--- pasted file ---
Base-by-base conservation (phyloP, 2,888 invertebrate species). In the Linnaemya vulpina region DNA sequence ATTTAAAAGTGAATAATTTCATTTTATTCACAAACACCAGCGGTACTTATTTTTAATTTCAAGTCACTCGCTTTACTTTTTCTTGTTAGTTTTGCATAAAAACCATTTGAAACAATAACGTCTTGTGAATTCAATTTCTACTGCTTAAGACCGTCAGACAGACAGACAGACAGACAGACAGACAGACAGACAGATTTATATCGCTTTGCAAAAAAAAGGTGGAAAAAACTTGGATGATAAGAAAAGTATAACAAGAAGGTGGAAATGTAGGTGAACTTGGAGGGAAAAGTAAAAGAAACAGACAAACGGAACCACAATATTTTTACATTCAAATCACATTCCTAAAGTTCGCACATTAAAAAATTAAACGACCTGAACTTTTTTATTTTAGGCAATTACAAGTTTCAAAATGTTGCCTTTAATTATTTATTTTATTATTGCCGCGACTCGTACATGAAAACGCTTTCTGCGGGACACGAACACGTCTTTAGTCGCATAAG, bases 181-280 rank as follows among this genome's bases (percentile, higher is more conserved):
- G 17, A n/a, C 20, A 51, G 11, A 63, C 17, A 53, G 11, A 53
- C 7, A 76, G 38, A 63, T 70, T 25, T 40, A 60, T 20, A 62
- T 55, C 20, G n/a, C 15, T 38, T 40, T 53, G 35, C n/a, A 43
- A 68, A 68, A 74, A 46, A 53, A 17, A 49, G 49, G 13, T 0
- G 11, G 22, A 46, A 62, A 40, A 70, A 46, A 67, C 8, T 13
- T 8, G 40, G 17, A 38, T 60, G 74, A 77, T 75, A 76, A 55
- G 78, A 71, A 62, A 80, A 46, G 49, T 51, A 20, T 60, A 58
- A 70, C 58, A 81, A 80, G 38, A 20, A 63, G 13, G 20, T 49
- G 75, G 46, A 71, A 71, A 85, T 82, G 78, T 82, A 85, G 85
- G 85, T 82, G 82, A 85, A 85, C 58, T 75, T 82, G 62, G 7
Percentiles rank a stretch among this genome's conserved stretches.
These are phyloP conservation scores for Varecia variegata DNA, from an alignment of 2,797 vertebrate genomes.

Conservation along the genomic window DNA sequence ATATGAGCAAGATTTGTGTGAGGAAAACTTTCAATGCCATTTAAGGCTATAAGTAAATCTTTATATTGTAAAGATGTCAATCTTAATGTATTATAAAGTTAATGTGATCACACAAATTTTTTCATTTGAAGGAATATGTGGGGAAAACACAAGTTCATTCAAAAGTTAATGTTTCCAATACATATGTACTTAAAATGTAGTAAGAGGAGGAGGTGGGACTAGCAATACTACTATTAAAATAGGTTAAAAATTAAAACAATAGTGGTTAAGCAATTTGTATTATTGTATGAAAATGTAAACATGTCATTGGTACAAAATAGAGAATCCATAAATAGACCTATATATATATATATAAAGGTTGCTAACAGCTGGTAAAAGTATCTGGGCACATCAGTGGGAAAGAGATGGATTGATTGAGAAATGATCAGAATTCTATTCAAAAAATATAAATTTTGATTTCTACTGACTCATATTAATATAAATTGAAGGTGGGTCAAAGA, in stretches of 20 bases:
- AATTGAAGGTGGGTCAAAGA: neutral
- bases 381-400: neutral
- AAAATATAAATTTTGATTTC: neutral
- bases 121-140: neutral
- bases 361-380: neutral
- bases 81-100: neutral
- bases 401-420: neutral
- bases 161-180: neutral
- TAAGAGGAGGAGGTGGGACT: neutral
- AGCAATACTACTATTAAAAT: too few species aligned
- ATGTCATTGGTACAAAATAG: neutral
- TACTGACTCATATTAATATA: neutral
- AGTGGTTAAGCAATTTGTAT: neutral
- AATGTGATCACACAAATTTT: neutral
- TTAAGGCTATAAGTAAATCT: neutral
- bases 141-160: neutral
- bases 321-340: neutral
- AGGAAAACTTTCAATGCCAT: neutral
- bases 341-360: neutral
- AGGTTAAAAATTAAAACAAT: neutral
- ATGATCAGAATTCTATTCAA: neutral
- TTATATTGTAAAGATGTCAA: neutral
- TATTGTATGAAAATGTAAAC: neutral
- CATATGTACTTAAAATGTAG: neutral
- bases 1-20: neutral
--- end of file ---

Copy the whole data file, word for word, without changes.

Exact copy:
Base-by-base conservation (phyloP, 2,888 invertebrate species). In the Linnaemya vulpina region DNA sequence ATTTAAAAGTGAATAATTTCATTTTATTCACAAACACCAGCGGTACTTATTTTTAATTTCAAGTCACTCGCTTTACTTTTTCTTGTTAGTTTTGCATAAAAACCATTTGAAACAATAACGTCTTGTGAATTCAATTTCTACTGCTTAAGACCGTCAGACAGACAGACAGACAGACAGACAGACAGACAGACAGATTTATATCGCTTTGCAAAAAAAAGGTGGAAAAAACTTGGATGATAAGAAAAGTATAACAAGAAGGTGGAAATGTAGGTGAACTTGGAGGGAAAAGTAAAAGAAACAGACAAACGGAACCACAATATTTTTACATTCAAATCACATTCCTAAAGTTCGCACATTAAAAAATTAAACGACCTGAACTTTTTTATTTTAGGCAATTACAAGTTTCAAAATGTTGCCTTTAATTATTTATTTTATTATTGCCGCGACTCGTACATGAAAACGCTTTCTGCGGGACACGAACACGTCTTTAGTCGCATAAG, bases 181-280 rank as follows among this genome's bases (percentile, higher is more conserved):
- G 17, A n/a, C 20, A 51, G 11, A 63, C 17, A 53, G 11, A 53
- C 7, A 76, G 38, A 63, T 70, T 25, T 40, A 60, T 20, A 62
- T 55, C 20, G n/a, C 15, T 38, T 40, T 53, G 35, C n/a, A 43
- A 68, A 68, A 74, A 46, A 53, A 17, A 49, G 49, G 13, T 0
- G 11, G 22, A 46, A 62, A 40, A 70, A 46, A 67, C 8, T 13
- T 8, G 40, G 17, A 38, T 60, G 74, A 77, T 75, A 76, A 55
- G 78, A 71, A 62, A 80, A 46, G 49, T 51, A 20, T 60, A 58
- A 70, C 58, A 81, A 80, G 38, A 20, A 63, G 13, G 20, T 49
- G 75, G 46, A 71, A 71, A 85, T 82, G 78, T 82, A 85, G 85
- G 85, T 82, G 82, A 85, A 85, C 58, T 75, T 82, G 62, G 7
Percentiles rank a stretch among this genome's conserved stretches.
These are phyloP conservation scores for Varecia variegata DNA, from an alignment of 2,797 vertebrate genomes.

Conservation along the genomic window DNA sequence ATATGAGCAAGATTTGTGTGAGGAAAACTTTCAATGCCATTTAAGGCTATAAGTAAATCTTTATATTGTAAAGATGTCAATCTTAATGTATTATAAAGTTAATGTGATCACACAAATTTTTTCATTTGAAGGAATATGTGGGGAAAACACAAGTTCATTCAAAAGTTAATGTTTCCAATACATATGTACTTAAAATGTAGTAAGAGGAGGAGGTGGGACTAGCAATACTACTATTAAAATAGGTTAAAAATTAAAACAATAGTGGTTAAGCAATTTGTATTATTGTATGAAAATGTAAACATGTCATTGGTACAAAATAGAGAATCCATAAATAGACCTATATATATATATATAAAGGTTGCTAACAGCTGGTAAAAGTATCTGGGCACATCAGTGGGAAAGAGATGGATTGATTGAGAAATGATCAGAATTCTATTCAAAAAATATAAATTTTGATTTCTACTGACTCATATTAATATAAATTGAAGGTGGGTCAAAGA, in stretches of 20 bases:
- AATTGAAGGTGGGTCAAAGA: neutral
- bases 381-400: neutral
- AAAATATAAATTTTGATTTC: neutral
- bases 121-140: neutral
- bases 361-380: neutral
- bases 81-100: neutral
- bases 401-420: neutral
- bases 161-180: neutral
- TAAGAGGAGGAGGTGGGACT: neutral
- AGCAATACTACTATTAAAAT: too few species aligned
- ATGTCATTGGTACAAAATAG: neutral
- TACTGACTCATATTAATATA: neutral
- AGTGGTTAAGCAATTTGTAT: neutral
- AATGTGATCACACAAATTTT: neutral
- TTAAGGCTATAAGTAAATCT: neutral
- bases 141-160: neutral
- bases 321-340: neutral
- AGGAAAACTTTCAATGCCAT: neutral
- bases 341-360: neutral
- AGGTTAAAAATTAAAACAAT: neutral
- ATGATCAGAATTCTATTCAA: neutral
- TTATATTGTAAAGATGTCAA: neutral
- TATTGTATGAAAATGTAAAC: neutral
- CATATGTACTTAAAATGTAG: neutral
- bases 1-20: neutral